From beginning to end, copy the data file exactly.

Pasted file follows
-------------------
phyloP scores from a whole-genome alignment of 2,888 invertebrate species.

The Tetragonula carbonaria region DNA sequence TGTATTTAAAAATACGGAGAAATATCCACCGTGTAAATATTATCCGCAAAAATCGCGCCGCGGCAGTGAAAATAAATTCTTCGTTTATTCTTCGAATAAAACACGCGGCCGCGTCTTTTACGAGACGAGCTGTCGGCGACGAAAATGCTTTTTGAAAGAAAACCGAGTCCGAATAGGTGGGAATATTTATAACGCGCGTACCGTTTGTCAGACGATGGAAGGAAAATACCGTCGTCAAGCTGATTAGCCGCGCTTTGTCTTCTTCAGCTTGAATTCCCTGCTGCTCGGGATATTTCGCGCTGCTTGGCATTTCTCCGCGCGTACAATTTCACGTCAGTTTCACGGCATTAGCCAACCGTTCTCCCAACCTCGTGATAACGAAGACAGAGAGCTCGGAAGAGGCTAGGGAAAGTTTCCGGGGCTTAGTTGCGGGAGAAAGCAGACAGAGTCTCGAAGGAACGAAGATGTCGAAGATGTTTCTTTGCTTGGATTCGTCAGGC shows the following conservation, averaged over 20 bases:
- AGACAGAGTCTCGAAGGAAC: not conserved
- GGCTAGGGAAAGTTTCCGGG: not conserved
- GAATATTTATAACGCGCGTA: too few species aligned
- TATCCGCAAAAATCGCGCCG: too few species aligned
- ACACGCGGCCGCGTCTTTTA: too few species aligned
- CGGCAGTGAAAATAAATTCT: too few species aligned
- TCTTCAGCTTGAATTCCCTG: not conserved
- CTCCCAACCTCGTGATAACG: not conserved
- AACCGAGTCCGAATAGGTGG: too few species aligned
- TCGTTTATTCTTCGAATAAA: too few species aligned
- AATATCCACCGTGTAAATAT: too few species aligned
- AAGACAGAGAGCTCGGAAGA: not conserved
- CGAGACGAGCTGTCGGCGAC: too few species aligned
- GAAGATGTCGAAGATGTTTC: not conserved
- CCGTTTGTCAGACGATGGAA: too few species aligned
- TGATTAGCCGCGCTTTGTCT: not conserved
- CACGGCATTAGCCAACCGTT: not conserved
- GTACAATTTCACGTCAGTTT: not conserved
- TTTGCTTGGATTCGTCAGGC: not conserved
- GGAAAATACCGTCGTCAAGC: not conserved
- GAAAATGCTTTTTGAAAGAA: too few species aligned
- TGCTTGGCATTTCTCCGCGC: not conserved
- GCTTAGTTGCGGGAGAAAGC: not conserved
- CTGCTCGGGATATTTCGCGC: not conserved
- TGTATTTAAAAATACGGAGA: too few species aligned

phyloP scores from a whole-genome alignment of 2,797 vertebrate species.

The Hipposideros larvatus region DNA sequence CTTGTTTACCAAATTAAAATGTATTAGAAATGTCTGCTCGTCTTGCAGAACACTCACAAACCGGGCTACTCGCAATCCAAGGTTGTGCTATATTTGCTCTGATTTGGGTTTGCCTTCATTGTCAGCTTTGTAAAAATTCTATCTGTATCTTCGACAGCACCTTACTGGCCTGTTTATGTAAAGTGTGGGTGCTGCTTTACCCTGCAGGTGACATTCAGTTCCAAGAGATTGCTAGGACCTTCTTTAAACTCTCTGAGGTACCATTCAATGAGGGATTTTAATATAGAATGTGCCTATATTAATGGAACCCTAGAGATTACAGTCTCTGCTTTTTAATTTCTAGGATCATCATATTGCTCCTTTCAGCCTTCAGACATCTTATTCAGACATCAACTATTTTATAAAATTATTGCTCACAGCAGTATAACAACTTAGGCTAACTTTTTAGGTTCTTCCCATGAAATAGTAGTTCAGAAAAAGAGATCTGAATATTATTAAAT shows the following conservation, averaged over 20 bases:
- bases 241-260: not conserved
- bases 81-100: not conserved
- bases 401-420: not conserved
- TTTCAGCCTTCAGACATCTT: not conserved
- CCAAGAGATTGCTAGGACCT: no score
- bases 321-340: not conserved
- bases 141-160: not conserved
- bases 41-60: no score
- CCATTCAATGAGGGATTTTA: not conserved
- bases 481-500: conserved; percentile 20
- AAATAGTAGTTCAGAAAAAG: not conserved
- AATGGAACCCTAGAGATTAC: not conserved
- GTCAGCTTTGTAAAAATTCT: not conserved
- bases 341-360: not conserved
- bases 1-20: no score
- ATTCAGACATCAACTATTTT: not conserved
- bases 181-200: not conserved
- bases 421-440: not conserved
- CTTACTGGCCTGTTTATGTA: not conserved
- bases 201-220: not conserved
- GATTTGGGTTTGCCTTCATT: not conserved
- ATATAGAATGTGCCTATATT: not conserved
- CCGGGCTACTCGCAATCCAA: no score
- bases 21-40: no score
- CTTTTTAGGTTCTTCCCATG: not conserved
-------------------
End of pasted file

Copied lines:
phyloP scores from a whole-genome alignment of 2,888 invertebrate species.

The Tetragonula carbonaria region DNA sequence TGTATTTAAAAATACGGAGAAATATCCACCGTGTAAATATTATCCGCAAAAATCGCGCCGCGGCAGTGAAAATAAATTCTTCGTTTATTCTTCGAATAAAACACGCGGCCGCGTCTTTTACGAGACGAGCTGTCGGCGACGAAAATGCTTTTTGAAAGAAAACCGAGTCCGAATAGGTGGGAATATTTATAACGCGCGTACCGTTTGTCAGACGATGGAAGGAAAATACCGTCGTCAAGCTGATTAGCCGCGCTTTGTCTTCTTCAGCTTGAATTCCCTGCTGCTCGGGATATTTCGCGCTGCTTGGCATTTCTCCGCGCGTACAATTTCACGTCAGTTTCACGGCATTAGCCAACCGTTCTCCCAACCTCGTGATAACGAAGACAGAGAGCTCGGAAGAGGCTAGGGAAAGTTTCCGGGGCTTAGTTGCGGGAGAAAGCAGACAGAGTCTCGAAGGAACGAAGATGTCGAAGATGTTTCTTTGCTTGGATTCGTCAGGC shows the following conservation, averaged over 20 bases:
- AGACAGAGTCTCGAAGGAAC: not conserved
- GGCTAGGGAAAGTTTCCGGG: not conserved
- GAATATTTATAACGCGCGTA: too few species aligned
- TATCCGCAAAAATCGCGCCG: too few species aligned
- ACACGCGGCCGCGTCTTTTA: too few species aligned
- CGGCAGTGAAAATAAATTCT: too few species aligned
- TCTTCAGCTTGAATTCCCTG: not conserved
- CTCCCAACCTCGTGATAACG: not conserved
- AACCGAGTCCGAATAGGTGG: too few species aligned
- TCGTTTATTCTTCGAATAAA: too few species aligned
- AATATCCACCGTGTAAATAT: too few species aligned
- AAGACAGAGAGCTCGGAAGA: not conserved
- CGAGACGAGCTGTCGGCGAC: too few species aligned
- GAAGATGTCGAAGATGTTTC: not conserved
- CCGTTTGTCAGACGATGGAA: too few species aligned
- TGATTAGCCGCGCTTTGTCT: not conserved
- CACGGCATTAGCCAACCGTT: not conserved
- GTACAATTTCACGTCAGTTT: not conserved
- TTTGCTTGGATTCGTCAGGC: not conserved
- GGAAAATACCGTCGTCAAGC: not conserved
- GAAAATGCTTTTTGAAAGAA: too few species aligned
- TGCTTGGCATTTCTCCGCGC: not conserved
- GCTTAGTTGCGGGAGAAAGC: not conserved
- CTGCTCGGGATATTTCGCGC: not conserved
- TGTATTTAAAAATACGGAGA: too few species aligned

phyloP scores from a whole-genome alignment of 2,797 vertebrate species.

The Hipposideros larvatus region DNA sequence CTTGTTTACCAAATTAAAATGTATTAGAAATGTCTGCTCGTCTTGCAGAACACTCACAAACCGGGCTACTCGCAATCCAAGGTTGTGCTATATTTGCTCTGATTTGGGTTTGCCTTCATTGTCAGCTTTGTAAAAATTCTATCTGTATCTTCGACAGCACCTTACTGGCCTGTTTATGTAAAGTGTGGGTGCTGCTTTACCCTGCAGGTGACATTCAGTTCCAAGAGATTGCTAGGACCTTCTTTAAACTCTCTGAGGTACCATTCAATGAGGGATTTTAATATAGAATGTGCCTATATTAATGGAACCCTAGAGATTACAGTCTCTGCTTTTTAATTTCTAGGATCATCATATTGCTCCTTTCAGCCTTCAGACATCTTATTCAGACATCAACTATTTTATAAAATTATTGCTCACAGCAGTATAACAACTTAGGCTAACTTTTTAGGTTCTTCCCATGAAATAGTAGTTCAGAAAAAGAGATCTGAATATTATTAAAT shows the following conservation, averaged over 20 bases:
- bases 241-260: not conserved
- bases 81-100: not conserved
- bases 401-420: not conserved
- TTTCAGCCTTCAGACATCTT: not conserved
- CCAAGAGATTGCTAGGACCT: no score
- bases 321-340: not conserved
- bases 141-160: not conserved
- bases 41-60: no score
- CCATTCAATGAGGGATTTTA: not conserved
- bases 481-500: conserved; percentile 20
- AAATAGTAGTTCAGAAAAAG: not conserved
- AATGGAACCCTAGAGATTAC: not conserved
- GTCAGCTTTGTAAAAATTCT: not conserved
- bases 341-360: not conserved
- bases 1-20: no score
- ATTCAGACATCAACTATTTT: not conserved
- bases 181-200: not conserved
- bases 421-440: not conserved
- CTTACTGGCCTGTTTATGTA: not conserved
- bases 201-220: not conserved
- GATTTGGGTTTGCCTTCATT: not conserved
- ATATAGAATGTGCCTATATT: not conserved
- CCGGGCTACTCGCAATCCAA: no score
- bases 21-40: no score
- CTTTTTAGGTTCTTCCCATG: not conserved